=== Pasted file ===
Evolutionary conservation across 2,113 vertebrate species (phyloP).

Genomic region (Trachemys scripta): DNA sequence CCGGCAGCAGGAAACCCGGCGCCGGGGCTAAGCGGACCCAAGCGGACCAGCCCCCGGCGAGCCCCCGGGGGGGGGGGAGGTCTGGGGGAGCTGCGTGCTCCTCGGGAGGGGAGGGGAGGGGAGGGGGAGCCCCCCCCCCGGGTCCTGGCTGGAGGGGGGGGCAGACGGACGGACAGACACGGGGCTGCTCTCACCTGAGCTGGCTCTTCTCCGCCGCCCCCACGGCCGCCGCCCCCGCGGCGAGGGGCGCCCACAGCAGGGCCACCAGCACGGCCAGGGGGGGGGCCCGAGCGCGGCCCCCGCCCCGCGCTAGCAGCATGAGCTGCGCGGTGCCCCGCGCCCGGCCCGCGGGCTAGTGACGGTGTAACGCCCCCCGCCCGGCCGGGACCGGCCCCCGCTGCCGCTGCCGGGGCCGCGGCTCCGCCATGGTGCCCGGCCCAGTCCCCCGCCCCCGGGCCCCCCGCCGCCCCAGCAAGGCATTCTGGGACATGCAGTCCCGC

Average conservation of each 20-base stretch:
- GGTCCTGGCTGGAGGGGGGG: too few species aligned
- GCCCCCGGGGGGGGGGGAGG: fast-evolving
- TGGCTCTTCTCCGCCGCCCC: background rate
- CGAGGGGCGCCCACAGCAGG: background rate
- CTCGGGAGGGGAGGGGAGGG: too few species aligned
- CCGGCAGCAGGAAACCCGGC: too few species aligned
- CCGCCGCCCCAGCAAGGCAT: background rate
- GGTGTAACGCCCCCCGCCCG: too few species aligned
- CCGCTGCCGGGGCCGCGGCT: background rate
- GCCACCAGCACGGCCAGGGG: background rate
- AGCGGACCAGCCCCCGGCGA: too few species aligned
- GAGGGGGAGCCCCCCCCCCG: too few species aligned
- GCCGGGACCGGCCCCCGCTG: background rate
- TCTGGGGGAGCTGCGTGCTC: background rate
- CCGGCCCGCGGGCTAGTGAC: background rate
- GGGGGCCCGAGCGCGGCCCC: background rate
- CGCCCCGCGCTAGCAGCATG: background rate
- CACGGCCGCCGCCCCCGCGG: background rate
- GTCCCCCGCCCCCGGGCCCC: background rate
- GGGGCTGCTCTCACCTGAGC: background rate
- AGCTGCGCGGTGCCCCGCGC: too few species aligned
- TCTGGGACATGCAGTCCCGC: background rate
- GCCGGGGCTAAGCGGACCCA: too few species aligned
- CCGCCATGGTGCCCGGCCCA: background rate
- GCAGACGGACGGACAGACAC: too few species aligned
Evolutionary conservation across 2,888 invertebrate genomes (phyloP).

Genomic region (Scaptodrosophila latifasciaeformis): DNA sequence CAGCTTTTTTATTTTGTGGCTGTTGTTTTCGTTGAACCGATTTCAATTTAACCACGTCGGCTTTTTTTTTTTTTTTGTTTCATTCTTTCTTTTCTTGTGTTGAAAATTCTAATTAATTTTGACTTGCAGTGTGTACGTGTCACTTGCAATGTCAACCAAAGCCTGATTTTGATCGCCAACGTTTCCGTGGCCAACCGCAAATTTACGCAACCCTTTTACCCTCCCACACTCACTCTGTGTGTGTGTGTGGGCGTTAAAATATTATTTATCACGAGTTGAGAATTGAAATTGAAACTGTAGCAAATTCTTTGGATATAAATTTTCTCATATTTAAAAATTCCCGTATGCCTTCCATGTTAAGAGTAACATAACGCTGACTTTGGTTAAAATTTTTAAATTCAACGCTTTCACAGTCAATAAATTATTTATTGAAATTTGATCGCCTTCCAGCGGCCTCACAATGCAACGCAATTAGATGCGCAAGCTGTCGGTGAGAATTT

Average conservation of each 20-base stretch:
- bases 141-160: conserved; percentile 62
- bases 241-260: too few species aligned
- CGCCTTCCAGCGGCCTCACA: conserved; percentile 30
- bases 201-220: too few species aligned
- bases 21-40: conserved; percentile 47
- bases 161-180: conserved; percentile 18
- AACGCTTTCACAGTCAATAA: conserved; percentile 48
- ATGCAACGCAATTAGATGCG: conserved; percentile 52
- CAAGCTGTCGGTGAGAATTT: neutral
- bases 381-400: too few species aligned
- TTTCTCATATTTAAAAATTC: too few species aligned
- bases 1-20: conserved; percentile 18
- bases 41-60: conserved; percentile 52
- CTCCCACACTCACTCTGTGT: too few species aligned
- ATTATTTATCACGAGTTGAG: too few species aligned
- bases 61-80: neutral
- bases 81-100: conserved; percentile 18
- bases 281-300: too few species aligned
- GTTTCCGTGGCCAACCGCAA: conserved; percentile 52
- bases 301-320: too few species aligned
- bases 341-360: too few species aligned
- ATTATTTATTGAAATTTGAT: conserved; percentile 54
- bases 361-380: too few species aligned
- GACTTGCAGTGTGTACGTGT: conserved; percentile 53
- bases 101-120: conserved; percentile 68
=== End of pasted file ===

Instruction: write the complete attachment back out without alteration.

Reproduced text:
Evolutionary conservation across 2,113 vertebrate species (phyloP).

Genomic region (Trachemys scripta): DNA sequence CCGGCAGCAGGAAACCCGGCGCCGGGGCTAAGCGGACCCAAGCGGACCAGCCCCCGGCGAGCCCCCGGGGGGGGGGGAGGTCTGGGGGAGCTGCGTGCTCCTCGGGAGGGGAGGGGAGGGGAGGGGGAGCCCCCCCCCCGGGTCCTGGCTGGAGGGGGGGGCAGACGGACGGACAGACACGGGGCTGCTCTCACCTGAGCTGGCTCTTCTCCGCCGCCCCCACGGCCGCCGCCCCCGCGGCGAGGGGCGCCCACAGCAGGGCCACCAGCACGGCCAGGGGGGGGGCCCGAGCGCGGCCCCCGCCCCGCGCTAGCAGCATGAGCTGCGCGGTGCCCCGCGCCCGGCCCGCGGGCTAGTGACGGTGTAACGCCCCCCGCCCGGCCGGGACCGGCCCCCGCTGCCGCTGCCGGGGCCGCGGCTCCGCCATGGTGCCCGGCCCAGTCCCCCGCCCCCGGGCCCCCCGCCGCCCCAGCAAGGCATTCTGGGACATGCAGTCCCGC

Average conservation of each 20-base stretch:
- GGTCCTGGCTGGAGGGGGGG: too few species aligned
- GCCCCCGGGGGGGGGGGAGG: fast-evolving
- TGGCTCTTCTCCGCCGCCCC: background rate
- CGAGGGGCGCCCACAGCAGG: background rate
- CTCGGGAGGGGAGGGGAGGG: too few species aligned
- CCGGCAGCAGGAAACCCGGC: too few species aligned
- CCGCCGCCCCAGCAAGGCAT: background rate
- GGTGTAACGCCCCCCGCCCG: too few species aligned
- CCGCTGCCGGGGCCGCGGCT: background rate
- GCCACCAGCACGGCCAGGGG: background rate
- AGCGGACCAGCCCCCGGCGA: too few species aligned
- GAGGGGGAGCCCCCCCCCCG: too few species aligned
- GCCGGGACCGGCCCCCGCTG: background rate
- TCTGGGGGAGCTGCGTGCTC: background rate
- CCGGCCCGCGGGCTAGTGAC: background rate
- GGGGGCCCGAGCGCGGCCCC: background rate
- CGCCCCGCGCTAGCAGCATG: background rate
- CACGGCCGCCGCCCCCGCGG: background rate
- GTCCCCCGCCCCCGGGCCCC: background rate
- GGGGCTGCTCTCACCTGAGC: background rate
- AGCTGCGCGGTGCCCCGCGC: too few species aligned
- TCTGGGACATGCAGTCCCGC: background rate
- GCCGGGGCTAAGCGGACCCA: too few species aligned
- CCGCCATGGTGCCCGGCCCA: background rate
- GCAGACGGACGGACAGACAC: too few species aligned
Evolutionary conservation across 2,888 invertebrate genomes (phyloP).

Genomic region (Scaptodrosophila latifasciaeformis): DNA sequence CAGCTTTTTTATTTTGTGGCTGTTGTTTTCGTTGAACCGATTTCAATTTAACCACGTCGGCTTTTTTTTTTTTTTTGTTTCATTCTTTCTTTTCTTGTGTTGAAAATTCTAATTAATTTTGACTTGCAGTGTGTACGTGTCACTTGCAATGTCAACCAAAGCCTGATTTTGATCGCCAACGTTTCCGTGGCCAACCGCAAATTTACGCAACCCTTTTACCCTCCCACACTCACTCTGTGTGTGTGTGTGGGCGTTAAAATATTATTTATCACGAGTTGAGAATTGAAATTGAAACTGTAGCAAATTCTTTGGATATAAATTTTCTCATATTTAAAAATTCCCGTATGCCTTCCATGTTAAGAGTAACATAACGCTGACTTTGGTTAAAATTTTTAAATTCAACGCTTTCACAGTCAATAAATTATTTATTGAAATTTGATCGCCTTCCAGCGGCCTCACAATGCAACGCAATTAGATGCGCAAGCTGTCGGTGAGAATTT

Average conservation of each 20-base stretch:
- bases 141-160: conserved; percentile 62
- bases 241-260: too few species aligned
- CGCCTTCCAGCGGCCTCACA: conserved; percentile 30
- bases 201-220: too few species aligned
- bases 21-40: conserved; percentile 47
- bases 161-180: conserved; percentile 18
- AACGCTTTCACAGTCAATAA: conserved; percentile 48
- ATGCAACGCAATTAGATGCG: conserved; percentile 52
- CAAGCTGTCGGTGAGAATTT: neutral
- bases 381-400: too few species aligned
- TTTCTCATATTTAAAAATTC: too few species aligned
- bases 1-20: conserved; percentile 18
- bases 41-60: conserved; percentile 52
- CTCCCACACTCACTCTGTGT: too few species aligned
- ATTATTTATCACGAGTTGAG: too few species aligned
- bases 61-80: neutral
- bases 81-100: conserved; percentile 18
- bases 281-300: too few species aligned
- GTTTCCGTGGCCAACCGCAA: conserved; percentile 52
- bases 301-320: too few species aligned
- bases 341-360: too few species aligned
- ATTATTTATTGAAATTTGAT: conserved; percentile 54
- bases 361-380: too few species aligned
- GACTTGCAGTGTGTACGTGT: conserved; percentile 53
- bases 101-120: conserved; percentile 68